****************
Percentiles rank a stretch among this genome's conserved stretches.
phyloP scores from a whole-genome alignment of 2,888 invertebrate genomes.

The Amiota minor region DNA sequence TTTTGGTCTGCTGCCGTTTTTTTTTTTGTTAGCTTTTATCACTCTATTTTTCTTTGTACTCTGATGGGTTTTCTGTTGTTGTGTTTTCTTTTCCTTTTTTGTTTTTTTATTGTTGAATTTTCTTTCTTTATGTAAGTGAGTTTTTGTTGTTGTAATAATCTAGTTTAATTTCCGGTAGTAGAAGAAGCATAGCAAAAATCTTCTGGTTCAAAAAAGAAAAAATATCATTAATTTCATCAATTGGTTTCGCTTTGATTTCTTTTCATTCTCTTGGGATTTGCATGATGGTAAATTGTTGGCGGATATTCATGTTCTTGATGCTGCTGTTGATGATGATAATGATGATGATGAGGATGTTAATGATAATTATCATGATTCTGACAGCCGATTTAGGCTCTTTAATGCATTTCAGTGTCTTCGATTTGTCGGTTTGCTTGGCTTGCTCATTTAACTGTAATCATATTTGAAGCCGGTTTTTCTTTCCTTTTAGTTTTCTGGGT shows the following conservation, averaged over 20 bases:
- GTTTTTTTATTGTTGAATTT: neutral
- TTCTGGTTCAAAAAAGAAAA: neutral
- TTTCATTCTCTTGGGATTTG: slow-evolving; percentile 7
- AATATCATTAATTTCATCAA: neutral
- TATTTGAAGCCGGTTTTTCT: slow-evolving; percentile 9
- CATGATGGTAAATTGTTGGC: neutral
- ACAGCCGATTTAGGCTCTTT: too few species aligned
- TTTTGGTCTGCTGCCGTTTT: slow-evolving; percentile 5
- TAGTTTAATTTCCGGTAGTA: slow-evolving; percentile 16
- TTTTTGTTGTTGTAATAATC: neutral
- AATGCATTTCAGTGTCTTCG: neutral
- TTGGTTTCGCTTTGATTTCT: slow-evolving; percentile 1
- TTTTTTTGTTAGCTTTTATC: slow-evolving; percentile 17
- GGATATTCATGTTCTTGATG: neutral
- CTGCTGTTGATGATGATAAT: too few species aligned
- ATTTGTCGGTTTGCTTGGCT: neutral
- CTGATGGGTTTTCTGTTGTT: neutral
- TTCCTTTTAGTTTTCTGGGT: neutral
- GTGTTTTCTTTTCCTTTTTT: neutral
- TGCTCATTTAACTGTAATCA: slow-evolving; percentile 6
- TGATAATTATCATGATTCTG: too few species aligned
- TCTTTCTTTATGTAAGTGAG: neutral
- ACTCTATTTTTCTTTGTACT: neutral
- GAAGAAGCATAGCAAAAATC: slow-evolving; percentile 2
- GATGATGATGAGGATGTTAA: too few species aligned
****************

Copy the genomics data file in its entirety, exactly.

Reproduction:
Percentiles rank a stretch among this genome's conserved stretches.
phyloP scores from a whole-genome alignment of 2,888 invertebrate genomes.

The Amiota minor region DNA sequence TTTTGGTCTGCTGCCGTTTTTTTTTTTGTTAGCTTTTATCACTCTATTTTTCTTTGTACTCTGATGGGTTTTCTGTTGTTGTGTTTTCTTTTCCTTTTTTGTTTTTTTATTGTTGAATTTTCTTTCTTTATGTAAGTGAGTTTTTGTTGTTGTAATAATCTAGTTTAATTTCCGGTAGTAGAAGAAGCATAGCAAAAATCTTCTGGTTCAAAAAAGAAAAAATATCATTAATTTCATCAATTGGTTTCGCTTTGATTTCTTTTCATTCTCTTGGGATTTGCATGATGGTAAATTGTTGGCGGATATTCATGTTCTTGATGCTGCTGTTGATGATGATAATGATGATGATGAGGATGTTAATGATAATTATCATGATTCTGACAGCCGATTTAGGCTCTTTAATGCATTTCAGTGTCTTCGATTTGTCGGTTTGCTTGGCTTGCTCATTTAACTGTAATCATATTTGAAGCCGGTTTTTCTTTCCTTTTAGTTTTCTGGGT shows the following conservation, averaged over 20 bases:
- GTTTTTTTATTGTTGAATTT: neutral
- TTCTGGTTCAAAAAAGAAAA: neutral
- TTTCATTCTCTTGGGATTTG: slow-evolving; percentile 7
- AATATCATTAATTTCATCAA: neutral
- TATTTGAAGCCGGTTTTTCT: slow-evolving; percentile 9
- CATGATGGTAAATTGTTGGC: neutral
- ACAGCCGATTTAGGCTCTTT: too few species aligned
- TTTTGGTCTGCTGCCGTTTT: slow-evolving; percentile 5
- TAGTTTAATTTCCGGTAGTA: slow-evolving; percentile 16
- TTTTTGTTGTTGTAATAATC: neutral
- AATGCATTTCAGTGTCTTCG: neutral
- TTGGTTTCGCTTTGATTTCT: slow-evolving; percentile 1
- TTTTTTTGTTAGCTTTTATC: slow-evolving; percentile 17
- GGATATTCATGTTCTTGATG: neutral
- CTGCTGTTGATGATGATAAT: too few species aligned
- ATTTGTCGGTTTGCTTGGCT: neutral
- CTGATGGGTTTTCTGTTGTT: neutral
- TTCCTTTTAGTTTTCTGGGT: neutral
- GTGTTTTCTTTTCCTTTTTT: neutral
- TGCTCATTTAACTGTAATCA: slow-evolving; percentile 6
- TGATAATTATCATGATTCTG: too few species aligned
- TCTTTCTTTATGTAAGTGAG: neutral
- ACTCTATTTTTCTTTGTACT: neutral
- GAAGAAGCATAGCAAAAATC: slow-evolving; percentile 2
- GATGATGATGAGGATGTTAA: too few species aligned